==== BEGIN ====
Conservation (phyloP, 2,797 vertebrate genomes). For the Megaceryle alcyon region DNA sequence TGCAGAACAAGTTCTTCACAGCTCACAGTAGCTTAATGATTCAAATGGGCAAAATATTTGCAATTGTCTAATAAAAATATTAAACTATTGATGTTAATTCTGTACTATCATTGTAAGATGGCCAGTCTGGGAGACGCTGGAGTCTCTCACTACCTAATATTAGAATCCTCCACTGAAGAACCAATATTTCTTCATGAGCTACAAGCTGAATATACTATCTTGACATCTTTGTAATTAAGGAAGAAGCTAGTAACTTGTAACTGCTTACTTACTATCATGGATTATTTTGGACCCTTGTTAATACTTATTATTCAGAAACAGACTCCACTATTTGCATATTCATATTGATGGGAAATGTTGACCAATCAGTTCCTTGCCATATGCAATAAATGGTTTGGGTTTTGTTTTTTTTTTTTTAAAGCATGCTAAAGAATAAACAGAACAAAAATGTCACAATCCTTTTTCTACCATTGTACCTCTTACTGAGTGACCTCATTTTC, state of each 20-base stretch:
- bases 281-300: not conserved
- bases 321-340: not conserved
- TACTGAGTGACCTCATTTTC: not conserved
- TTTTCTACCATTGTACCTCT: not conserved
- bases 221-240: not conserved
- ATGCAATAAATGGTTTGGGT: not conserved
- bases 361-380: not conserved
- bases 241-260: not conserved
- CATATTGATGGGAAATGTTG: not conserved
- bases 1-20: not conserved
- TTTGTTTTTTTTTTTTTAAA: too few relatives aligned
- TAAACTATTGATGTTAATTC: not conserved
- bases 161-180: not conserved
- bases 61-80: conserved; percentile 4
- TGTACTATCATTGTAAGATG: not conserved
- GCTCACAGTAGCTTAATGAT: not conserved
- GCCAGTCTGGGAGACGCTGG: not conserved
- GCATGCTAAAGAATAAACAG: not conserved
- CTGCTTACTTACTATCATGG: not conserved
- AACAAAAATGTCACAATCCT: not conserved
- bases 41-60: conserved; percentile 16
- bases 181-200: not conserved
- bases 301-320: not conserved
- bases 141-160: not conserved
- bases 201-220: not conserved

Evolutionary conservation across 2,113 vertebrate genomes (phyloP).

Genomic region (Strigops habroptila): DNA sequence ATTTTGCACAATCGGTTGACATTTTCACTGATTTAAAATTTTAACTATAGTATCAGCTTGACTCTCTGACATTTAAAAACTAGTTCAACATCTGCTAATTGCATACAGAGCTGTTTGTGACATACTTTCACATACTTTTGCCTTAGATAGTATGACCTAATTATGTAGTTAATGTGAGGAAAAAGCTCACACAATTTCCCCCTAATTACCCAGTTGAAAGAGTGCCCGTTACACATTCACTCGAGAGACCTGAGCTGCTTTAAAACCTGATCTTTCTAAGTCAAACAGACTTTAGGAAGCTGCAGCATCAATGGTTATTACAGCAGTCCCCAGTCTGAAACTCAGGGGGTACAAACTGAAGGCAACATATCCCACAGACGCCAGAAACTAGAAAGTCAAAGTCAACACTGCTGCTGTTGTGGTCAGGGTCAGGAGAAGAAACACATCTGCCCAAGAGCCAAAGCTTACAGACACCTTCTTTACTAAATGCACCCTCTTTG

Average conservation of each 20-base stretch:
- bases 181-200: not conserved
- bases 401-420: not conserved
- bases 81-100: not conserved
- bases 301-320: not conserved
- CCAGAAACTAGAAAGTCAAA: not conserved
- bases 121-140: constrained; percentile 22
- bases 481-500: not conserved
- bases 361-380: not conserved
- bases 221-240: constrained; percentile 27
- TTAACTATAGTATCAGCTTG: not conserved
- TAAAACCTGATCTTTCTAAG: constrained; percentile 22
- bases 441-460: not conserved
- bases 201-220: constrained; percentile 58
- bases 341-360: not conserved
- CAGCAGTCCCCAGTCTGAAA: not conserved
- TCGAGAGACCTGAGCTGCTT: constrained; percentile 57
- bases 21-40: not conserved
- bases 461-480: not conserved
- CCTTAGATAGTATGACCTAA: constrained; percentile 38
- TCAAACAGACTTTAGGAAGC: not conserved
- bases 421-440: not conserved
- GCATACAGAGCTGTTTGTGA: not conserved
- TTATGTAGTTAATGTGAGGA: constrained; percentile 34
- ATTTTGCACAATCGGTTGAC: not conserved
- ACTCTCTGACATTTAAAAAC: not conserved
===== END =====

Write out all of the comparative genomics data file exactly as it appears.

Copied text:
Conservation (phyloP, 2,797 vertebrate genomes). For the Megaceryle alcyon region DNA sequence TGCAGAACAAGTTCTTCACAGCTCACAGTAGCTTAATGATTCAAATGGGCAAAATATTTGCAATTGTCTAATAAAAATATTAAACTATTGATGTTAATTCTGTACTATCATTGTAAGATGGCCAGTCTGGGAGACGCTGGAGTCTCTCACTACCTAATATTAGAATCCTCCACTGAAGAACCAATATTTCTTCATGAGCTACAAGCTGAATATACTATCTTGACATCTTTGTAATTAAGGAAGAAGCTAGTAACTTGTAACTGCTTACTTACTATCATGGATTATTTTGGACCCTTGTTAATACTTATTATTCAGAAACAGACTCCACTATTTGCATATTCATATTGATGGGAAATGTTGACCAATCAGTTCCTTGCCATATGCAATAAATGGTTTGGGTTTTGTTTTTTTTTTTTTAAAGCATGCTAAAGAATAAACAGAACAAAAATGTCACAATCCTTTTTCTACCATTGTACCTCTTACTGAGTGACCTCATTTTC, state of each 20-base stretch:
- bases 281-300: not conserved
- bases 321-340: not conserved
- TACTGAGTGACCTCATTTTC: not conserved
- TTTTCTACCATTGTACCTCT: not conserved
- bases 221-240: not conserved
- ATGCAATAAATGGTTTGGGT: not conserved
- bases 361-380: not conserved
- bases 241-260: not conserved
- CATATTGATGGGAAATGTTG: not conserved
- bases 1-20: not conserved
- TTTGTTTTTTTTTTTTTAAA: too few relatives aligned
- TAAACTATTGATGTTAATTC: not conserved
- bases 161-180: not conserved
- bases 61-80: conserved; percentile 4
- TGTACTATCATTGTAAGATG: not conserved
- GCTCACAGTAGCTTAATGAT: not conserved
- GCCAGTCTGGGAGACGCTGG: not conserved
- GCATGCTAAAGAATAAACAG: not conserved
- CTGCTTACTTACTATCATGG: not conserved
- AACAAAAATGTCACAATCCT: not conserved
- bases 41-60: conserved; percentile 16
- bases 181-200: not conserved
- bases 301-320: not conserved
- bases 141-160: not conserved
- bases 201-220: not conserved

Evolutionary conservation across 2,113 vertebrate genomes (phyloP).

Genomic region (Strigops habroptila): DNA sequence ATTTTGCACAATCGGTTGACATTTTCACTGATTTAAAATTTTAACTATAGTATCAGCTTGACTCTCTGACATTTAAAAACTAGTTCAACATCTGCTAATTGCATACAGAGCTGTTTGTGACATACTTTCACATACTTTTGCCTTAGATAGTATGACCTAATTATGTAGTTAATGTGAGGAAAAAGCTCACACAATTTCCCCCTAATTACCCAGTTGAAAGAGTGCCCGTTACACATTCACTCGAGAGACCTGAGCTGCTTTAAAACCTGATCTTTCTAAGTCAAACAGACTTTAGGAAGCTGCAGCATCAATGGTTATTACAGCAGTCCCCAGTCTGAAACTCAGGGGGTACAAACTGAAGGCAACATATCCCACAGACGCCAGAAACTAGAAAGTCAAAGTCAACACTGCTGCTGTTGTGGTCAGGGTCAGGAGAAGAAACACATCTGCCCAAGAGCCAAAGCTTACAGACACCTTCTTTACTAAATGCACCCTCTTTG

Average conservation of each 20-base stretch:
- bases 181-200: not conserved
- bases 401-420: not conserved
- bases 81-100: not conserved
- bases 301-320: not conserved
- CCAGAAACTAGAAAGTCAAA: not conserved
- bases 121-140: constrained; percentile 22
- bases 481-500: not conserved
- bases 361-380: not conserved
- bases 221-240: constrained; percentile 27
- TTAACTATAGTATCAGCTTG: not conserved
- TAAAACCTGATCTTTCTAAG: constrained; percentile 22
- bases 441-460: not conserved
- bases 201-220: constrained; percentile 58
- bases 341-360: not conserved
- CAGCAGTCCCCAGTCTGAAA: not conserved
- TCGAGAGACCTGAGCTGCTT: constrained; percentile 57
- bases 21-40: not conserved
- bases 461-480: not conserved
- CCTTAGATAGTATGACCTAA: constrained; percentile 38
- TCAAACAGACTTTAGGAAGC: not conserved
- bases 421-440: not conserved
- GCATACAGAGCTGTTTGTGA: not conserved
- TTATGTAGTTAATGTGAGGA: constrained; percentile 34
- ATTTTGCACAATCGGTTGAC: not conserved
- ACTCTCTGACATTTAAAAAC: not conserved